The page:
Locke’s unscientific economics
In the late 17th century the English metallic medium of circulation was being clipped out of existence. Gresham’s law* was in operation for all to see as damaged silver coin passing current at face value drove sound coin out of circulation. The market price of silver bullion had risen above the mint price, the price paid in coin by the Royal Mint. The solution, said Treasury Secretary Lowndes, was to devalue the coinage. The method was to increase the face value of a coined ounce of silver from the current legal standard of 5 shillings 2 pence to its market price of 6 shillings 3 pence, thereby removing the premium accruing to the clippers. This would allow the coinage to circulate by removing the incentive to clip and melt it down.
The philosopher John Locke argued against this in the teeth of logic and evidence in the name of the sectional interest of those `with estates in money’ who principally stood to gain from an enhancement of the bullion content of the clipped coinage. Locke argued that the damaged coinage ought to be revalued, that its bullion content be effectively raised to restore a sacrosanct status quo ante. Locke’s monetary theory was bullionist. He argued that the bullion content of the coinage represented its `intrinsic value.’ In what may be considered an example of Gresham’s law applied to logic, bad argument drove out good. Locke, the politically well connected and rhetorically savvy professional wrangler, trumped Lowndes, the practical civil service economist.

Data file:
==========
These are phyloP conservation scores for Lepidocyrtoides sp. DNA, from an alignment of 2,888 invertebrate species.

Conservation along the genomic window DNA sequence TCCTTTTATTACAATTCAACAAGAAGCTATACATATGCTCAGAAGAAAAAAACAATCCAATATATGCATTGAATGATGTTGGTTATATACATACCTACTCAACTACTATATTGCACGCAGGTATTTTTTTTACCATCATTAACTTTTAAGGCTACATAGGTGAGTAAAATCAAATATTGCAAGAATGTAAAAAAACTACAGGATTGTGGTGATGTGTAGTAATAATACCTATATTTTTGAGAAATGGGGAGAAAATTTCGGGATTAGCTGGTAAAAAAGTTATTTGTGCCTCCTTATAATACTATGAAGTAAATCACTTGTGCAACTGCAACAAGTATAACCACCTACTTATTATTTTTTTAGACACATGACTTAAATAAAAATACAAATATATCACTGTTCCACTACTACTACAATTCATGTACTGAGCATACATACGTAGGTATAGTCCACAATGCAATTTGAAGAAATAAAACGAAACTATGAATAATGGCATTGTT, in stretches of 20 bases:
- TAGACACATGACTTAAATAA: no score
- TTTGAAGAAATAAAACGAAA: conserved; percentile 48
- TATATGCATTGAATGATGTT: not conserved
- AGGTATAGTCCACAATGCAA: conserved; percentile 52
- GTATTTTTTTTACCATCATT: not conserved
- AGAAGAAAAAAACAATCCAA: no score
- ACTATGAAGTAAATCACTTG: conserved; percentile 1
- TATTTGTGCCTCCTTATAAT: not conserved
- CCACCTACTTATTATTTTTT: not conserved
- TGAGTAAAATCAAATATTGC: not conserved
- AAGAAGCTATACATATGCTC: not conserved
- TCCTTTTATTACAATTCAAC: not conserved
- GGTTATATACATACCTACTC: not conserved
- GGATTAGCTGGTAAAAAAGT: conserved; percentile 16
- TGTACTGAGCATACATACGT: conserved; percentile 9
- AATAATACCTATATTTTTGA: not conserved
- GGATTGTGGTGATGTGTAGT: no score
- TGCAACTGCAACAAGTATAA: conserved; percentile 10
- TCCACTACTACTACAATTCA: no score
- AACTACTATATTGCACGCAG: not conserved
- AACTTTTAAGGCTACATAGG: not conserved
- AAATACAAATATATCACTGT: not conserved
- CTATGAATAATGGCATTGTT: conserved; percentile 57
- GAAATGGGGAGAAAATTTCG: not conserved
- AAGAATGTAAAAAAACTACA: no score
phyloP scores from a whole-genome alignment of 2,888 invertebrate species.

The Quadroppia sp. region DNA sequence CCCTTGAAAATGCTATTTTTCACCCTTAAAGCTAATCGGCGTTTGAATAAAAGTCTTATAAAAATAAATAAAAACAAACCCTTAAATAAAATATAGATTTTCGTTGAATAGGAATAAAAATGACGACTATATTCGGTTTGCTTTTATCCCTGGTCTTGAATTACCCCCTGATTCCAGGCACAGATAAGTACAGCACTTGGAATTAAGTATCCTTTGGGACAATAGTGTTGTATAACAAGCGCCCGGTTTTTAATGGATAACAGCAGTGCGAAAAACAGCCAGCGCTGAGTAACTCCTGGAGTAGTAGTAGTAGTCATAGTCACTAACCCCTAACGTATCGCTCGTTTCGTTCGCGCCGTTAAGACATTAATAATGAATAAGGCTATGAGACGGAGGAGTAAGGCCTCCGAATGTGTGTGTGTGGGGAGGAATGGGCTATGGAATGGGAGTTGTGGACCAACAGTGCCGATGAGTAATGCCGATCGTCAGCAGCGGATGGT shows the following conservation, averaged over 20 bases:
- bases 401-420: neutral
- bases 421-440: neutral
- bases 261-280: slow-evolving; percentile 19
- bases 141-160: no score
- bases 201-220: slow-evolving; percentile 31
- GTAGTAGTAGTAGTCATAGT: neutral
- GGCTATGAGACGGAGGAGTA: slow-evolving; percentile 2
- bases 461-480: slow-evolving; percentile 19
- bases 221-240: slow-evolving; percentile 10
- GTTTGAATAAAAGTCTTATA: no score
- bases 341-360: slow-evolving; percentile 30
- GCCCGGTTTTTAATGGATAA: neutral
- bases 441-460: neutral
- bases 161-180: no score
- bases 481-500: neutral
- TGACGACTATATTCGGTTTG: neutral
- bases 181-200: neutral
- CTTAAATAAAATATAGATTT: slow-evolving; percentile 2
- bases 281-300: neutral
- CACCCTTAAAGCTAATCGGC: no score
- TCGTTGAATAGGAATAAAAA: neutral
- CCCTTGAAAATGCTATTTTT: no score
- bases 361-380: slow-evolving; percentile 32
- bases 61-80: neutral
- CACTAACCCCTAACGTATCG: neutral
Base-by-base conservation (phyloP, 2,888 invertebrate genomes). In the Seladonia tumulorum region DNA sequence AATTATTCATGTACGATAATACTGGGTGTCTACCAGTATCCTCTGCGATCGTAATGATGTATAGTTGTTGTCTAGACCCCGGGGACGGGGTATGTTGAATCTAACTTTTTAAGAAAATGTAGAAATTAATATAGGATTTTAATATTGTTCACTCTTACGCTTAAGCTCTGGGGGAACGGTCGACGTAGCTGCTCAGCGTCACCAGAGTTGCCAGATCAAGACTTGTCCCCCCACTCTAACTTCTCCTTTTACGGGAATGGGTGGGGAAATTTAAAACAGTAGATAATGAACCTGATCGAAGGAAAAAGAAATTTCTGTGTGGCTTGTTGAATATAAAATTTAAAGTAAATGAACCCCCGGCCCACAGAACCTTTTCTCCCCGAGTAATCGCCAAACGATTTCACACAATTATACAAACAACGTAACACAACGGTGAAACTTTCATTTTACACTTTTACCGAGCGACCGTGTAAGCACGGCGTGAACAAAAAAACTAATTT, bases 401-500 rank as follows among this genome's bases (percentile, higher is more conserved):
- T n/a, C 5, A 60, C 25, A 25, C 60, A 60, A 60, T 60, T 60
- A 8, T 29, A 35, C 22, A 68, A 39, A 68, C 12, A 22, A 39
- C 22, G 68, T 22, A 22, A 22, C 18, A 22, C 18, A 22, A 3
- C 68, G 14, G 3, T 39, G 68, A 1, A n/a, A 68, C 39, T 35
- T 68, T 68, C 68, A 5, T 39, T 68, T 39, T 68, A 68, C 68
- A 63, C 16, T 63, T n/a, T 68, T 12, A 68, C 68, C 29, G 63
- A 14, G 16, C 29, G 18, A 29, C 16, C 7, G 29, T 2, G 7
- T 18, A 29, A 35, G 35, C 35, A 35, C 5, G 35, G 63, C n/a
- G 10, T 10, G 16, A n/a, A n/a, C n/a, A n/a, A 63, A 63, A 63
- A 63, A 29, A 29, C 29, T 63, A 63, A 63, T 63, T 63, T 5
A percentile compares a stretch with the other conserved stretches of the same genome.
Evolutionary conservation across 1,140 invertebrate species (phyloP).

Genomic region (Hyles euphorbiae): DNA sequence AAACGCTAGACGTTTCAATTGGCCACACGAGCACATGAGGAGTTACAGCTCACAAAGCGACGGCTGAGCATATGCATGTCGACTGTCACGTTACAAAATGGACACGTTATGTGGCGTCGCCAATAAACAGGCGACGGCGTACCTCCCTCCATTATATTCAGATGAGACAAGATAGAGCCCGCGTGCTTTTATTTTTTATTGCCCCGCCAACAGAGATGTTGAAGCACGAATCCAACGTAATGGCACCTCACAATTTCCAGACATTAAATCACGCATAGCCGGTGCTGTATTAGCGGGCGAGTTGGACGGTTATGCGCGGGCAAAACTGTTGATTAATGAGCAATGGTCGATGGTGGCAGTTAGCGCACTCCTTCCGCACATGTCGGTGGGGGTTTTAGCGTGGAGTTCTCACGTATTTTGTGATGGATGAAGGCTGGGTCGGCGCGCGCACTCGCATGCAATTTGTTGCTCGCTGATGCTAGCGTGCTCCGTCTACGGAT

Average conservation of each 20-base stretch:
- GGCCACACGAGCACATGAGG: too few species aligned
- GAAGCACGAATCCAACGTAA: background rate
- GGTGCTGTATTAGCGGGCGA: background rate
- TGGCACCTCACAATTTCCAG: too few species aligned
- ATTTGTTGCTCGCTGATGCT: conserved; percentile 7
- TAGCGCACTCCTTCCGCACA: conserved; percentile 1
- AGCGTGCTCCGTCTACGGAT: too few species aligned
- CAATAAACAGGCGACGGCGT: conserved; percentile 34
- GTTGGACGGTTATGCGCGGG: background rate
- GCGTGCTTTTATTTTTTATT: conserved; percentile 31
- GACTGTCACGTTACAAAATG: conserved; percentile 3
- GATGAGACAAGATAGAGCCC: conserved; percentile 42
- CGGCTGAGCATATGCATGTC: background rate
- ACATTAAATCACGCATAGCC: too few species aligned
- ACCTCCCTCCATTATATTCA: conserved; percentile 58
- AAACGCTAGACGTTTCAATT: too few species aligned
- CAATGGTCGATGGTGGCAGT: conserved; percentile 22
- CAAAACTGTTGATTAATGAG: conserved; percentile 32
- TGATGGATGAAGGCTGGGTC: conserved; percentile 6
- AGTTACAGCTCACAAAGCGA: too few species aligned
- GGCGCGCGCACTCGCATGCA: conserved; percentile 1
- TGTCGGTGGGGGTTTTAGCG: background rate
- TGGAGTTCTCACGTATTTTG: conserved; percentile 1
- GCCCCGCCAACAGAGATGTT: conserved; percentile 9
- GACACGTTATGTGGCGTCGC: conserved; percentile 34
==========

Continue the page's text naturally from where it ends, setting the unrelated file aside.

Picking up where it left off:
The matter was put to the test to the delight of the clippers and currency speculators, who melted and exported the restored coinage, which continued as a dysfunctional and dubious medium of exchange. The Great Recoinage failed to repair the circulating medium. Domestic commerce was disrupted to the point of civil disturbance. Moreover the ability of the State to pay for military operations on the continent in the battle for world hegemony with Louis XIV was embarrassed. ‘No specific, intended goal of recoinage was achieved except for Locke’s abstract and novel one of turning a mint standard into an immutable fact of nature’.i The anti-empirical policy recommended by the great empiricist was objectively a total and abject failure as a fiscal policy measure,ii precisely because its objective was exquisitely ideological. The silver standard was effectively shattered by the Great Recoinage. Silver coin remained in disrepair throughout the eighteenth century. Only perversely was Locke to be a progenitor of the gold standard arrived at in the nineteenth century, when as the historian of the pound sterling reports 3 pounds 17 shillings and 10 pence – halfpenny came to be regarded as a magic price for gold, a dogma which would wreak its own baleful influence into the twentieth century.iii Locke was not a scientific economist but rather a father of one of the key shibboleths of bourgeois culture. The economic consequences of Mr Locke led onto those of Mr Churchill.iv